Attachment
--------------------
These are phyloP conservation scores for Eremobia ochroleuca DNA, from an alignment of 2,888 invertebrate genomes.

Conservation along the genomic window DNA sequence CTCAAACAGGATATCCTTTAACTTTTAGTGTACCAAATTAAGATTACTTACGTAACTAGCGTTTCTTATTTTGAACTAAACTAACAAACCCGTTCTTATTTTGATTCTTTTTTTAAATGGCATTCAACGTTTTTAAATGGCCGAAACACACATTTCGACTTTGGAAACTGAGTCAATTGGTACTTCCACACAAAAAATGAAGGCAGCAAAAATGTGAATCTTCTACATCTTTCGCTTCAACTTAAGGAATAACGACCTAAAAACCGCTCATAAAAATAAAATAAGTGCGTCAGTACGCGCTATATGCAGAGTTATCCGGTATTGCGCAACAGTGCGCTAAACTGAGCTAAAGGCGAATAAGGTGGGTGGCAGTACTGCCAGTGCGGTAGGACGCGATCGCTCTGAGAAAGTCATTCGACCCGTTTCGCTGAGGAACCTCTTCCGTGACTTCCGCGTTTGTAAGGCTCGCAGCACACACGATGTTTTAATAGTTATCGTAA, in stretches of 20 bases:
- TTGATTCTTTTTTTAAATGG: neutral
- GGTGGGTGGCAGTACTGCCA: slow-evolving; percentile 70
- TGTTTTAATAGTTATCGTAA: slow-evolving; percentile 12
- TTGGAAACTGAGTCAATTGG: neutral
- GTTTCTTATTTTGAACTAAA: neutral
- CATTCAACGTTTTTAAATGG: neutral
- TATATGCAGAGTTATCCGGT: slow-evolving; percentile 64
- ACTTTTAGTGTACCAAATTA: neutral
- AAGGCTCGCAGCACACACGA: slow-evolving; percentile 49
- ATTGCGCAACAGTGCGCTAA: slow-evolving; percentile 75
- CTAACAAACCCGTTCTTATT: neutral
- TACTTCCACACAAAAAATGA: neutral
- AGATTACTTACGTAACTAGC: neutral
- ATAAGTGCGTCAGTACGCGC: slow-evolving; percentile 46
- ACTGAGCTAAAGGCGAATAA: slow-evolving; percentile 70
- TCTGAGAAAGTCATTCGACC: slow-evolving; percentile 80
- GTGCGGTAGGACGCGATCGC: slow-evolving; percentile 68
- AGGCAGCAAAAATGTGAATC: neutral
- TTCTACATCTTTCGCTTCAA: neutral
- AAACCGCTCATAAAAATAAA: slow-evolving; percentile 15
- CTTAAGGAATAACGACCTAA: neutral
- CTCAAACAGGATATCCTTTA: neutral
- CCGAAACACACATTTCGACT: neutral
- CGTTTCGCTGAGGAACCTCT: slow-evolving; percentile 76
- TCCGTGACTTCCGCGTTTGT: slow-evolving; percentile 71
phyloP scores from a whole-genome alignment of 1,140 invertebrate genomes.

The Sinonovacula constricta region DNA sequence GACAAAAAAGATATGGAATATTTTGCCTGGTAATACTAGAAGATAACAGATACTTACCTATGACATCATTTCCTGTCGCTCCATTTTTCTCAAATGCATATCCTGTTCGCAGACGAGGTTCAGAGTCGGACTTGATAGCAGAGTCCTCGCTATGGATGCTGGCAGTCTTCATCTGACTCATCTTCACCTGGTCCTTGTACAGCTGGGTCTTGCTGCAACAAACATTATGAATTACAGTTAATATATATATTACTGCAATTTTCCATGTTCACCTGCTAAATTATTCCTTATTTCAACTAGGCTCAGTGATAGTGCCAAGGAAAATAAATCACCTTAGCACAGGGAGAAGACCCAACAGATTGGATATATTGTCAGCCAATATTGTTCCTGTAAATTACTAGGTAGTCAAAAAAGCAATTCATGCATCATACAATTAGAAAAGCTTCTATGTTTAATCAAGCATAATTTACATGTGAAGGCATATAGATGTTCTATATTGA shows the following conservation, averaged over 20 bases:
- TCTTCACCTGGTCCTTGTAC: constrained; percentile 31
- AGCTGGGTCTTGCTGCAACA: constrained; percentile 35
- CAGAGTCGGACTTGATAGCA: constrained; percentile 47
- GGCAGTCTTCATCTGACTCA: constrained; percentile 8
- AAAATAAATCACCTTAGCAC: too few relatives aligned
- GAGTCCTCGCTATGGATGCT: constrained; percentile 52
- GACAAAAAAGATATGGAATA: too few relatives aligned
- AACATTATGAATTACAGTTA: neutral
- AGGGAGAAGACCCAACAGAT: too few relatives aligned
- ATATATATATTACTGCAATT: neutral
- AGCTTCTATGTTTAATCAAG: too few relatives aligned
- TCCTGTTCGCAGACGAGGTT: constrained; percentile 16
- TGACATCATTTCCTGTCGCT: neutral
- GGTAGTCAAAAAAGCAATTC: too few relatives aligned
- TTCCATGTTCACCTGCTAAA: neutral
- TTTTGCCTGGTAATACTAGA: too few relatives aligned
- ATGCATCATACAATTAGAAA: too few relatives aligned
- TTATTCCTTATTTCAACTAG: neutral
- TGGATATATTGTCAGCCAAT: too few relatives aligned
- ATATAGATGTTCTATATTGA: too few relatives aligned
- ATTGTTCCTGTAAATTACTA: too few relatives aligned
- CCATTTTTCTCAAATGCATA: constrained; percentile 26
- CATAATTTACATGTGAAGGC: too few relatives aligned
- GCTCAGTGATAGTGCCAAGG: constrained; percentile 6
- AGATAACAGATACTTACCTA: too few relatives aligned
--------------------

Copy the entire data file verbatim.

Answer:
These are phyloP conservation scores for Eremobia ochroleuca DNA, from an alignment of 2,888 invertebrate genomes.

Conservation along the genomic window DNA sequence CTCAAACAGGATATCCTTTAACTTTTAGTGTACCAAATTAAGATTACTTACGTAACTAGCGTTTCTTATTTTGAACTAAACTAACAAACCCGTTCTTATTTTGATTCTTTTTTTAAATGGCATTCAACGTTTTTAAATGGCCGAAACACACATTTCGACTTTGGAAACTGAGTCAATTGGTACTTCCACACAAAAAATGAAGGCAGCAAAAATGTGAATCTTCTACATCTTTCGCTTCAACTTAAGGAATAACGACCTAAAAACCGCTCATAAAAATAAAATAAGTGCGTCAGTACGCGCTATATGCAGAGTTATCCGGTATTGCGCAACAGTGCGCTAAACTGAGCTAAAGGCGAATAAGGTGGGTGGCAGTACTGCCAGTGCGGTAGGACGCGATCGCTCTGAGAAAGTCATTCGACCCGTTTCGCTGAGGAACCTCTTCCGTGACTTCCGCGTTTGTAAGGCTCGCAGCACACACGATGTTTTAATAGTTATCGTAA, in stretches of 20 bases:
- TTGATTCTTTTTTTAAATGG: neutral
- GGTGGGTGGCAGTACTGCCA: slow-evolving; percentile 70
- TGTTTTAATAGTTATCGTAA: slow-evolving; percentile 12
- TTGGAAACTGAGTCAATTGG: neutral
- GTTTCTTATTTTGAACTAAA: neutral
- CATTCAACGTTTTTAAATGG: neutral
- TATATGCAGAGTTATCCGGT: slow-evolving; percentile 64
- ACTTTTAGTGTACCAAATTA: neutral
- AAGGCTCGCAGCACACACGA: slow-evolving; percentile 49
- ATTGCGCAACAGTGCGCTAA: slow-evolving; percentile 75
- CTAACAAACCCGTTCTTATT: neutral
- TACTTCCACACAAAAAATGA: neutral
- AGATTACTTACGTAACTAGC: neutral
- ATAAGTGCGTCAGTACGCGC: slow-evolving; percentile 46
- ACTGAGCTAAAGGCGAATAA: slow-evolving; percentile 70
- TCTGAGAAAGTCATTCGACC: slow-evolving; percentile 80
- GTGCGGTAGGACGCGATCGC: slow-evolving; percentile 68
- AGGCAGCAAAAATGTGAATC: neutral
- TTCTACATCTTTCGCTTCAA: neutral
- AAACCGCTCATAAAAATAAA: slow-evolving; percentile 15
- CTTAAGGAATAACGACCTAA: neutral
- CTCAAACAGGATATCCTTTA: neutral
- CCGAAACACACATTTCGACT: neutral
- CGTTTCGCTGAGGAACCTCT: slow-evolving; percentile 76
- TCCGTGACTTCCGCGTTTGT: slow-evolving; percentile 71
phyloP scores from a whole-genome alignment of 1,140 invertebrate genomes.

The Sinonovacula constricta region DNA sequence GACAAAAAAGATATGGAATATTTTGCCTGGTAATACTAGAAGATAACAGATACTTACCTATGACATCATTTCCTGTCGCTCCATTTTTCTCAAATGCATATCCTGTTCGCAGACGAGGTTCAGAGTCGGACTTGATAGCAGAGTCCTCGCTATGGATGCTGGCAGTCTTCATCTGACTCATCTTCACCTGGTCCTTGTACAGCTGGGTCTTGCTGCAACAAACATTATGAATTACAGTTAATATATATATTACTGCAATTTTCCATGTTCACCTGCTAAATTATTCCTTATTTCAACTAGGCTCAGTGATAGTGCCAAGGAAAATAAATCACCTTAGCACAGGGAGAAGACCCAACAGATTGGATATATTGTCAGCCAATATTGTTCCTGTAAATTACTAGGTAGTCAAAAAAGCAATTCATGCATCATACAATTAGAAAAGCTTCTATGTTTAATCAAGCATAATTTACATGTGAAGGCATATAGATGTTCTATATTGA shows the following conservation, averaged over 20 bases:
- TCTTCACCTGGTCCTTGTAC: constrained; percentile 31
- AGCTGGGTCTTGCTGCAACA: constrained; percentile 35
- CAGAGTCGGACTTGATAGCA: constrained; percentile 47
- GGCAGTCTTCATCTGACTCA: constrained; percentile 8
- AAAATAAATCACCTTAGCAC: too few relatives aligned
- GAGTCCTCGCTATGGATGCT: constrained; percentile 52
- GACAAAAAAGATATGGAATA: too few relatives aligned
- AACATTATGAATTACAGTTA: neutral
- AGGGAGAAGACCCAACAGAT: too few relatives aligned
- ATATATATATTACTGCAATT: neutral
- AGCTTCTATGTTTAATCAAG: too few relatives aligned
- TCCTGTTCGCAGACGAGGTT: constrained; percentile 16
- TGACATCATTTCCTGTCGCT: neutral
- GGTAGTCAAAAAAGCAATTC: too few relatives aligned
- TTCCATGTTCACCTGCTAAA: neutral
- TTTTGCCTGGTAATACTAGA: too few relatives aligned
- ATGCATCATACAATTAGAAA: too few relatives aligned
- TTATTCCTTATTTCAACTAG: neutral
- TGGATATATTGTCAGCCAAT: too few relatives aligned
- ATATAGATGTTCTATATTGA: too few relatives aligned
- ATTGTTCCTGTAAATTACTA: too few relatives aligned
- CCATTTTTCTCAAATGCATA: constrained; percentile 26
- CATAATTTACATGTGAAGGC: too few relatives aligned
- GCTCAGTGATAGTGCCAAGG: constrained; percentile 6
- AGATAACAGATACTTACCTA: too few relatives aligned